Smithdon High School is a comprehensive secondary in Hunstanton, Norfolk, with 678 pupils and 96 staff, and was recently given a ‘good’ rating by Ofsted inspectors. What would the original creators of this architectural gem – the young architects Peter and Alison Smithson and Ronald Jenkins – have imagined for its future? Constructed between 1951 and 1954 almost entirely of glass, concrete and steel, it sparked controversy when it opened its doors to 439 pupils and 18 staff in autumn 1954, and quickly became an icon of brutalist architecture – a term coined by Alison Smithson and soon picked up by the influential critic Reyner Banham. (Brutalism’s etymology stemmed from the French beton-brut, or ‘raw concrete’.)
The Smithsons designed the building in 1949 in a competition for post-war schools. As well as reflecting the emerging international modernist aesthetic in British culture, Hunstanton epitomised a moment of synergy between those involved, including the artist Nigel Henderson, who would take many extraordinary photographs of the school being built – some of which are published here for the first time.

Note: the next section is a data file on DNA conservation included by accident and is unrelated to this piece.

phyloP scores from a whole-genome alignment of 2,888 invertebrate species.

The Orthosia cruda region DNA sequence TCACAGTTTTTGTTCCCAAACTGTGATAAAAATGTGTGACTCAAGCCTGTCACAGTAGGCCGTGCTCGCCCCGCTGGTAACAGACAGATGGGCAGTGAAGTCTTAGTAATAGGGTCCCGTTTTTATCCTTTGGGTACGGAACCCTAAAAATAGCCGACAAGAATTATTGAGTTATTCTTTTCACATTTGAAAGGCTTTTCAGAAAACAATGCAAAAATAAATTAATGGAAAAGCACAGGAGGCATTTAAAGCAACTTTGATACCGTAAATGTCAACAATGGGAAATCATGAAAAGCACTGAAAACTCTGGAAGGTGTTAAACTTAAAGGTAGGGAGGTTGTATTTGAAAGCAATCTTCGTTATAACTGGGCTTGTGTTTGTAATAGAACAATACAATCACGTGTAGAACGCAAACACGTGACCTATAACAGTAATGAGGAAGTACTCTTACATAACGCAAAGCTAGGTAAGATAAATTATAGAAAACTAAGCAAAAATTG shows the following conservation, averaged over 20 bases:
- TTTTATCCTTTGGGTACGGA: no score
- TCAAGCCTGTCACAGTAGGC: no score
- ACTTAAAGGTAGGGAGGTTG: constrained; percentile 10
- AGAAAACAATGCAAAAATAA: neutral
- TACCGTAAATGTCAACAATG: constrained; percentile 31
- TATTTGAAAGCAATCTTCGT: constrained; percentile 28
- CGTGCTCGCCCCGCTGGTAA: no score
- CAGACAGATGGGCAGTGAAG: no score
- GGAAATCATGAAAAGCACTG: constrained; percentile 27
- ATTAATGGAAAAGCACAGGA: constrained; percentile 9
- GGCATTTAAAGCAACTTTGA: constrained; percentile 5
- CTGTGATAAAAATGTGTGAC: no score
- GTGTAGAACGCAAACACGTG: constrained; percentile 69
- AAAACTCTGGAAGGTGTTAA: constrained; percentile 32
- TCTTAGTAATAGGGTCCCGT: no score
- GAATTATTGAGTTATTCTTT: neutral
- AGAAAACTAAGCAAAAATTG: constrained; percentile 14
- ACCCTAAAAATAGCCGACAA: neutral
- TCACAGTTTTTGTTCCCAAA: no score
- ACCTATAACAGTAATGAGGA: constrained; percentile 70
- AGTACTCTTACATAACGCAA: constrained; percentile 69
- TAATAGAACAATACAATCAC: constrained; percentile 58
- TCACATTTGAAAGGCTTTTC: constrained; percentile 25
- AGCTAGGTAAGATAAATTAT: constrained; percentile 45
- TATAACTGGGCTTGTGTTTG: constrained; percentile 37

His pictures functioned as documentation, but also as ‘aesthetic slogans’ of the new brutalist style that were concerned with, as the co-curators of Tate’s display write, ‘the image-hungry eyes of the 1950s’.
The Smithsons’ coterie would soon include the artist Eduardo Paolozzi, and their shared interest in ‘patterns of human association’ would find form in their hugely influential exhibition at London’s Institute of Contemporary Art, Parallel of Life and Art, in 1953, which had a transformative effect on artistic and cultural discourse in Britain.
Nigel Henderson’s photographs are included in New Brutalist Image 1949–55: Hunstanton School and the Photography of Life and Art, curated by Claire Zimmerman and Victoria Walsh, Tate Britain, 24 November 2014 – 4 October 2015